A photo of a mosquito
Photo: Jamie Chung/Trunk Archive

The number of insect-borne diseases is increasing, according to the Centers for Disease Control and Prevention. And the number of places they're spreading to is also on the rise. A new report this past spring showed that reported cases of tick- and mosquito-borne diseases more than tripled between 2004 and 2016.

This includes familiar diseases like the mosquito-borne West Nile virus and tick-borne Lyme disease, as well as some lesser-known ones such as the Powassan virus and Tularemia, which are both spread by tick bites. And there’s always the possibility that previously obscure diseases, like Zika, could re-emerge as widespread threats.

“We need to continue growing our arsenal for controlling mosquitoes and ticks at the community level,” says Benjamin Haynes, a CDC spokesman. “And personal protection will always be most important.”

A key component of personal protection is insect repellents. The good news is that there are a lot of insect repellent formats to choose from, such as sprays, lotions, and wipes, and they contain a range of active ingredients—that is, the ingredients that make the repellents work.

But these products are not equally effective. And as the list of choices expands, it can be tough to know what to pay attention to. Do wipes work as well as sprays? Are store brands as good as brand names? Is the active ingredient the most important factor in deciding how safe or effective a product is?

More on Dealing With Insects

“There’s a mind-boggling number of choices that you have to make,” says Joe Conlon, a former Navy entomologist and technical adviser to the American Mosquito Control Association. “And it’s actually very important to pick the right product because it will be your best defense against some very serious diseases.”

That’s where Consumer Reports comes in. We’ve added several new products to our ratings this year—including our first-ever tests of repellent wipes—to give you the clearest possible sense of what matters most when you're buying an insect repellent for you and your family.

What Our Tests Found

Our ratings are primarily based on how long a product protected test subjects against mosquitoes. We also test for how well the product resisted causing damage to materials that repellents are likely to come into contact with, like fabric, paint, and nail polish. Our highest-rated ones protected for 6.5 hours or longer; our lowest-rated ones lasted 2 hours or less. We currently test repellents only against mosquitoes, but in past years of testing we’ve found that repellents that worked well against mosquitoes also worked well against ticks.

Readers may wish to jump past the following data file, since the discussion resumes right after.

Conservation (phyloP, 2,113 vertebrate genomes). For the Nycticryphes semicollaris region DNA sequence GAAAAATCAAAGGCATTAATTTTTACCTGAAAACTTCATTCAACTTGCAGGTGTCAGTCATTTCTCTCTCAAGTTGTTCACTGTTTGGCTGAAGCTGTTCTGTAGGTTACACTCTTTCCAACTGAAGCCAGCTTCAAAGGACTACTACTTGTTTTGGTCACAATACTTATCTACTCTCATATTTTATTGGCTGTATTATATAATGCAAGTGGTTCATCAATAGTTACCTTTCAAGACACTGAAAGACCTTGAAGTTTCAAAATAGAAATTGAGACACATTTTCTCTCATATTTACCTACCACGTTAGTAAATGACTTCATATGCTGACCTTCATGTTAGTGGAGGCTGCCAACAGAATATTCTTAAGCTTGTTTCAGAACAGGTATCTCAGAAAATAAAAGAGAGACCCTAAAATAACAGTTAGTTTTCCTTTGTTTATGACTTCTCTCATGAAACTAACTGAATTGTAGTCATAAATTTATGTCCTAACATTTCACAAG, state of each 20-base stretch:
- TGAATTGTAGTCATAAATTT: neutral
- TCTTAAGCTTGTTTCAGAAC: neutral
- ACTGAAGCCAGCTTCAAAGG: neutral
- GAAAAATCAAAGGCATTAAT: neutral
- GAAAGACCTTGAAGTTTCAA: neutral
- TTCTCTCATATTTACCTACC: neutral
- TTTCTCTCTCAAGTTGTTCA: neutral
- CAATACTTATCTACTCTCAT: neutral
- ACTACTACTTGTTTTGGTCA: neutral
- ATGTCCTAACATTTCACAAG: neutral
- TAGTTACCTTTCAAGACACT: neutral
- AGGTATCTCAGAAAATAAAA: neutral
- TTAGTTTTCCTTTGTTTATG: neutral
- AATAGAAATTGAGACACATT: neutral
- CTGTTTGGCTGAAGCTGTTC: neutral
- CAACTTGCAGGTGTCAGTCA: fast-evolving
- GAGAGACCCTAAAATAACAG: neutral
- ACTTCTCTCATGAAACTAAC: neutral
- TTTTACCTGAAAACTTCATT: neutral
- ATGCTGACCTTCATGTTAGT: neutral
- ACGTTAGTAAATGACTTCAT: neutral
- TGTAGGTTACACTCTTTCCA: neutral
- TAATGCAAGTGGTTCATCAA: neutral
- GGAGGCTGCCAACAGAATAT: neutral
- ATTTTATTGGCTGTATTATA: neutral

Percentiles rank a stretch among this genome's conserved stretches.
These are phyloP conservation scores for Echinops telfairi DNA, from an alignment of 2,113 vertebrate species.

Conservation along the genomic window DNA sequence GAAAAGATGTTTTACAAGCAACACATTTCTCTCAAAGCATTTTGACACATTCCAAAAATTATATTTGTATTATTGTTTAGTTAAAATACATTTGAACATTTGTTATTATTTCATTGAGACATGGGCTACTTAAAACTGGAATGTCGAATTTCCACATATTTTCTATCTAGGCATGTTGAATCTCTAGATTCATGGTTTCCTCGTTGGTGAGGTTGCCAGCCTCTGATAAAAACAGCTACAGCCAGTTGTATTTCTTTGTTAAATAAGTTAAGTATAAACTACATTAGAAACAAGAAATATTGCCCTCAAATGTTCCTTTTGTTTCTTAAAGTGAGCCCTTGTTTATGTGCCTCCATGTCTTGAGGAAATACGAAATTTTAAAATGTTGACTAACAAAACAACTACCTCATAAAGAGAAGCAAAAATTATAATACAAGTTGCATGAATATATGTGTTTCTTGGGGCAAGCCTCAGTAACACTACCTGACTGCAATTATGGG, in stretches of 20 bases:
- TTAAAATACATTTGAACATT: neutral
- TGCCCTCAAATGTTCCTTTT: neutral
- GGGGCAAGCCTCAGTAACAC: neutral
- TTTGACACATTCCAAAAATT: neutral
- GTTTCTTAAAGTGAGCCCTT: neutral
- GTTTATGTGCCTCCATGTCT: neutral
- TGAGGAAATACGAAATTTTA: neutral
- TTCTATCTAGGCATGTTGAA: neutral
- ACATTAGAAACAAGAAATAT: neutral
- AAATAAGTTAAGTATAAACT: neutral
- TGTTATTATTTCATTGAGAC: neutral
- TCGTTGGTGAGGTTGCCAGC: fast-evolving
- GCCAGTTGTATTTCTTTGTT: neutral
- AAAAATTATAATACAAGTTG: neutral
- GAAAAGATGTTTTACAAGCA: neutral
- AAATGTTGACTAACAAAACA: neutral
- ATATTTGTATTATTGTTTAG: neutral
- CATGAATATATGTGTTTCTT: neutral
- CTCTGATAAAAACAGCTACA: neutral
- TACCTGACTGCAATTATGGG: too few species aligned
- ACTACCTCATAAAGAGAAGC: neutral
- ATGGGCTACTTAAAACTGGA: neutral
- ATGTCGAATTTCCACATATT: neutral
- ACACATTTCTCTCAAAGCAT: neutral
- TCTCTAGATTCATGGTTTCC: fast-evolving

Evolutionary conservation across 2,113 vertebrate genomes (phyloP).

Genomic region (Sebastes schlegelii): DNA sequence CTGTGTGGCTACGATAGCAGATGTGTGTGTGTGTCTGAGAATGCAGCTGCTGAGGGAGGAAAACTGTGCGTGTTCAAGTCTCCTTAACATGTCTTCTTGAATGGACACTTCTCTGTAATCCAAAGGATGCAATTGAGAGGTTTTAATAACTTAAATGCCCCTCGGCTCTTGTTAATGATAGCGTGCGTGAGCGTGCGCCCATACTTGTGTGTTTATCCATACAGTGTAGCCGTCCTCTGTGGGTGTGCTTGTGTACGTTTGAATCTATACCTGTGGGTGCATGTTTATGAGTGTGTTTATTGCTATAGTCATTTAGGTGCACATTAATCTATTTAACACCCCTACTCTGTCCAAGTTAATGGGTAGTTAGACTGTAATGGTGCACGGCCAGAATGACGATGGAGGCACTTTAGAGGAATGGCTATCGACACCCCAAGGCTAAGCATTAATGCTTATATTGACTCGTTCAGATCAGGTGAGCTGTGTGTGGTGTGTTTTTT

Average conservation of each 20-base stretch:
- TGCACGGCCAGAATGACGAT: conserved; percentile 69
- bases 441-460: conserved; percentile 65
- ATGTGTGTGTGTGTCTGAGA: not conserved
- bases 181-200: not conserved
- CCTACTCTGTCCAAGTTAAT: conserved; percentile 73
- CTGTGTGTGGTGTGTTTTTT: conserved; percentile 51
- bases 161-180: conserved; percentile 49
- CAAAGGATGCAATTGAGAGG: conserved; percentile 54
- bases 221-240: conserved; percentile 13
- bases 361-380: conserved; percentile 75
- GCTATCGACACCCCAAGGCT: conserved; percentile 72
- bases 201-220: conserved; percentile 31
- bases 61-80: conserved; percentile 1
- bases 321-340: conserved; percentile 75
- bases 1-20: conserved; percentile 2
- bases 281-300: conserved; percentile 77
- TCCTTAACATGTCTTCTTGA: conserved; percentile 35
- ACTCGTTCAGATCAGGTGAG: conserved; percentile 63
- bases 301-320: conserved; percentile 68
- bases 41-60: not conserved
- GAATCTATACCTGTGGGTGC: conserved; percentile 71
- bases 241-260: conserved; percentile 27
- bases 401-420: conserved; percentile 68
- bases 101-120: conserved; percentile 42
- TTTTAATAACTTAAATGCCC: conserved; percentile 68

Overall, we found that the type and concentration of active ingredient were the common denominators in the products that worked best as well as in those that did poorly.

For example, among the 14 products that earned our recommended status, there are only three active ingredients: deet, picaridin, and oil of lemon eucalyptus (OLE). Most "natural" products we’ve tested, including several containing citronella oil, peppermint oil, soybean oil, or others, have done poorly.

Our testing suggests that when it comes to effectiveness, what matters most isn’t the brand name or whether it’s a lotion, spray, or wipe, but rather the type and concentration of active ingredient in the repellent. For example, two wipes (Repel Insect Repellent Mosquito Wipes 30% Deet and Off Deep Woods Insect Repellent Towelettes), a store-brand spray (Total Home Woodland Scent, made by CVS), and a lotion (Sawyer Ultra 30 Insect Repellent), have all made our recommended list. All contain deet.

There’s one pattern that emerged in our testing that’s key for you to note. While we found some insect repellent sprays using the active ingredients picaridin or OLE that performed well, among the lotions and wipes, only those containing deet were found to be highly effective.

"We expect that differences in formulation, and how the active ingredient is incorporated into a repellent, can make a large difference in how effectively it repels insects,” says Joan Muratore, test project leader of insect repellents for CR. “However, among the products we’ve tested, we have found deet, at levels of 15 to 30 percent, to afford the most reliable protection against mosquitoes and ticks." (Insect repellents with deet should not be used on children younger than 2 months, however.)